I don't really know. It seems like an odd trade, a panic trade---unless there's something I'm missing.
However, looking at this from the Nats' point of view, I don't see a downside. To be sure, Bowden has parted with some significant talent, and it would only be honest to acknowledge this. When you deal five players to another team, there's the chance at least one of those five can play.
Majewski, as we know by now, is a 26 year-old righthanded reliever who was a key contributor to last year's team and had this season worked his way in, out, in, sort of out, and pretty much back in Frank Robinson's confidence. During the past season-and-a-half, Majewski has been worked very hard. Last season, for instance, he appeared in 79 games and tossed 86 innings---at the major league level. This was after he had already appeared in three games and 6.1 innings for New Orleans prior to being summoned to the Nats' bullpen. This season, Majewski has appeared in 46 games and pitched 55 innings---a pace of approximately 83 appearances and 99 innings.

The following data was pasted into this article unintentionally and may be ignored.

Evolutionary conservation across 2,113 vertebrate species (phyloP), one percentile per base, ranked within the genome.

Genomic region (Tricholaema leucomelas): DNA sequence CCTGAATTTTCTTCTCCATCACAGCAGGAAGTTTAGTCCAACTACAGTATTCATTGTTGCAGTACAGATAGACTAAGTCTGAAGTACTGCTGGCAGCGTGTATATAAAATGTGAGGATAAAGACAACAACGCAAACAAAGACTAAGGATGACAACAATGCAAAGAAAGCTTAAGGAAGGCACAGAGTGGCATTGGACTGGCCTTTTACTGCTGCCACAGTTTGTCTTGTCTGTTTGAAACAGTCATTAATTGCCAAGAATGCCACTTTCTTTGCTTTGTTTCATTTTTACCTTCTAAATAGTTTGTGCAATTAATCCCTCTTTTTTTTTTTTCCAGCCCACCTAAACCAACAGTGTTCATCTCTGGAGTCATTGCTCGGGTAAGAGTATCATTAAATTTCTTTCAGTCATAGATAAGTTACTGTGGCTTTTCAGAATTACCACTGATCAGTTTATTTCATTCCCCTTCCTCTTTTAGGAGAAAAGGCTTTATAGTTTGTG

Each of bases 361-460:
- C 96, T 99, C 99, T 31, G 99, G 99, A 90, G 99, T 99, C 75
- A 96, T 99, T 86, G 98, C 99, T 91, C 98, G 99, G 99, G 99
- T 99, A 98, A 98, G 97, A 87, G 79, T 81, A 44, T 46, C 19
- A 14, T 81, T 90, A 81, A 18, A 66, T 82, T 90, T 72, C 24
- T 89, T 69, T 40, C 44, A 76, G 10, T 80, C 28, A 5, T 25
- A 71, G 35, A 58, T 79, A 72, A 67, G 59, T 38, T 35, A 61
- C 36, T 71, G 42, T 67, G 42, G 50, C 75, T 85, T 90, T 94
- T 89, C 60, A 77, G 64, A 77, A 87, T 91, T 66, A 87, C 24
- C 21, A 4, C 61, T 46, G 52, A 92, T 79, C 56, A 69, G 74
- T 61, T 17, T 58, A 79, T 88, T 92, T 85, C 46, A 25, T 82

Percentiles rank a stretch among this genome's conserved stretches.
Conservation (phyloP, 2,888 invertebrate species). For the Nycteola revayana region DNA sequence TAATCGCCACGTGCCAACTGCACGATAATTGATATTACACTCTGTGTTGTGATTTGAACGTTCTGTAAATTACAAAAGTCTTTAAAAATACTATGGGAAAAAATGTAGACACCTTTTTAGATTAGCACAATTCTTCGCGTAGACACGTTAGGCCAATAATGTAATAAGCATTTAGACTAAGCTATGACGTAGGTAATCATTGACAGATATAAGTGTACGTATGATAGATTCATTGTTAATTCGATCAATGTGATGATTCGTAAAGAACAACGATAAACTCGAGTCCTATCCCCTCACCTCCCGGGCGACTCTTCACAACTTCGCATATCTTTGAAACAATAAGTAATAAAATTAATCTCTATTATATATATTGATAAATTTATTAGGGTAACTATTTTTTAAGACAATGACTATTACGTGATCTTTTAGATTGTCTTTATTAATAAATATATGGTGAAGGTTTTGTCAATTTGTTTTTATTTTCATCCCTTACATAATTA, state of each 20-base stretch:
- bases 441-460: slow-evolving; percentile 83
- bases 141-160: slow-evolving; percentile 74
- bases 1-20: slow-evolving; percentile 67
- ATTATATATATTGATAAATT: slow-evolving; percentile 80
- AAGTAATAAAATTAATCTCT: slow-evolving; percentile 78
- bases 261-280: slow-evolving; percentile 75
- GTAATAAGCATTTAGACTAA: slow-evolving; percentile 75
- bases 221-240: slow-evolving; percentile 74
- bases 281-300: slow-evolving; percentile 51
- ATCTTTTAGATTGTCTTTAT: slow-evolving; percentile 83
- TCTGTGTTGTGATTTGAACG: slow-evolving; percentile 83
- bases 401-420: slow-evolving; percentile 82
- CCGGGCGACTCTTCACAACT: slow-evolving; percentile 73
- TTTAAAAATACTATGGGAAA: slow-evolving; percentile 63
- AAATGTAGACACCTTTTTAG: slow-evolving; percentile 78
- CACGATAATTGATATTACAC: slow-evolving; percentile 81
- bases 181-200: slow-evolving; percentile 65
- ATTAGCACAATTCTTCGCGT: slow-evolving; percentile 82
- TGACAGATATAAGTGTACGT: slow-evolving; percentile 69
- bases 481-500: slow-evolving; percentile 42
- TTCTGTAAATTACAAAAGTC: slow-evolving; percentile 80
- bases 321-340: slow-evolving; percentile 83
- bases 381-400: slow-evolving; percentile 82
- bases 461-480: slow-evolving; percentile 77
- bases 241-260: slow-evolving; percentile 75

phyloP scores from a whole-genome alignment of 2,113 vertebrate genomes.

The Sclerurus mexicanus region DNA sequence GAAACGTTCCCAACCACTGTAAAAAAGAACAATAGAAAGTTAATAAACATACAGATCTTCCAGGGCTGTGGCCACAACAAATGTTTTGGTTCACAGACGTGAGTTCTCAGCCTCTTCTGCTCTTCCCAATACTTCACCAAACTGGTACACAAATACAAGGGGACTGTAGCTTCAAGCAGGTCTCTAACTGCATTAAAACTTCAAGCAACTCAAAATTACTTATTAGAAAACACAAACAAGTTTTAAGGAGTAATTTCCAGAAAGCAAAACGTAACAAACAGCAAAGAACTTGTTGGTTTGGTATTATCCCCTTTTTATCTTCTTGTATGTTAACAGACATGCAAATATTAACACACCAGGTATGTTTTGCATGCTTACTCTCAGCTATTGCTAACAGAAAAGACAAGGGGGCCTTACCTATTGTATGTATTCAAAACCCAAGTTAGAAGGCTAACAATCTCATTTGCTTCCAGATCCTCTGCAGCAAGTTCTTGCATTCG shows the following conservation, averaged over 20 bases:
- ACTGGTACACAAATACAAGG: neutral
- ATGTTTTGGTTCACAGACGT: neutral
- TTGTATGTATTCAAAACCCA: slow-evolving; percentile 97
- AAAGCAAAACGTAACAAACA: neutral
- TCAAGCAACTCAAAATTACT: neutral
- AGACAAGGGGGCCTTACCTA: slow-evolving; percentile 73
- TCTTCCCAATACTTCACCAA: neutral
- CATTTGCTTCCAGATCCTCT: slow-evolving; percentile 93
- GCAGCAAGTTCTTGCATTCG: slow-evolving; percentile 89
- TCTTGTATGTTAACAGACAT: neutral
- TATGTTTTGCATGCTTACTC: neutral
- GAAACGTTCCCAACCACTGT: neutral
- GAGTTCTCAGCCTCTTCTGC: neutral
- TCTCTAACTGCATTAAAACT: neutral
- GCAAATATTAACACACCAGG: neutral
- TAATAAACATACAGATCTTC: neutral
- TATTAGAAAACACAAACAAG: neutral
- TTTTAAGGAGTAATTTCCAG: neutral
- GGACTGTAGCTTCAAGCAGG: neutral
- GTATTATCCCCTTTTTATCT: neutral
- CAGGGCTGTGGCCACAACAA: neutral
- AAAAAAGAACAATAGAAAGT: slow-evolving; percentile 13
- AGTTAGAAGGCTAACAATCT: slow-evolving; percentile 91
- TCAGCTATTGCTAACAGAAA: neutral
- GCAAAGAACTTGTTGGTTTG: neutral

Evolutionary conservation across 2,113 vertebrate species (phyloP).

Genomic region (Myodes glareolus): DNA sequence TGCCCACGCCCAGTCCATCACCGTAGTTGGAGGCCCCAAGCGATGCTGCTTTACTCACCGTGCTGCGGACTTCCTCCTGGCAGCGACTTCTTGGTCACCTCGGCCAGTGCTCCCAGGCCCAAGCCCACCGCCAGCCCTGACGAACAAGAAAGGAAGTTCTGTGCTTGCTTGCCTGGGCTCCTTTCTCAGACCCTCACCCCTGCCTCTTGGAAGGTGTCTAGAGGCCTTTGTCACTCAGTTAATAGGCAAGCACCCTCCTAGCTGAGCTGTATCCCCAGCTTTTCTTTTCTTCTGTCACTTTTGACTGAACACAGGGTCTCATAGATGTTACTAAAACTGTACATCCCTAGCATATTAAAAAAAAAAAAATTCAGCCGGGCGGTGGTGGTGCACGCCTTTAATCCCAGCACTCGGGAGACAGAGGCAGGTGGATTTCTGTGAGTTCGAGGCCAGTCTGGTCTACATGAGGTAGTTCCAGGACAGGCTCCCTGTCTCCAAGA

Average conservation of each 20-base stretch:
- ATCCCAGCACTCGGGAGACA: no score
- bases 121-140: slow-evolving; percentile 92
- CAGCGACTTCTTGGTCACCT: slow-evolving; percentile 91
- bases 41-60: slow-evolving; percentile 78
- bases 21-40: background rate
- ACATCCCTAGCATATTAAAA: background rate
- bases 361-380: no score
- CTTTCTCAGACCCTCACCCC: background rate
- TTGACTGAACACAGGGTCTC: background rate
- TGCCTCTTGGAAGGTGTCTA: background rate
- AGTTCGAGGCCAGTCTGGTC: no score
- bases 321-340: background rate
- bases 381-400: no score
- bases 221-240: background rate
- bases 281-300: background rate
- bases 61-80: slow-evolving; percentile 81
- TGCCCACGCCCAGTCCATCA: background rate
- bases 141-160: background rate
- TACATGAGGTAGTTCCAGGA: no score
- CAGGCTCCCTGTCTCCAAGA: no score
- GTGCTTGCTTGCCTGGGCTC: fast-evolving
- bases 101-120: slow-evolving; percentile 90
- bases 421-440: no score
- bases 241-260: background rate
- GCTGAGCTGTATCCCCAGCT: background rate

This workload is, frankly, reminiscent of Luis Ayala.
Please understand I am not predicting injury for Gary Majewski. Yet, his workload is part of the mix, a relevant consideration when we evaluate what the Nationals relinquished. And what they've relinquished is a young, cheap, seemingly durable reliever who has been worked hard and whose unimpressive peripheral numbers (outside of an excellent home run rate) do not resemble his minor league performance and who, at any rate, is a middle reliever.
Simply stated, Majewski was a valuable pitcher for the Nats and may well pan out for the Reds, but a team can be readily willing to part with his type of pitcher.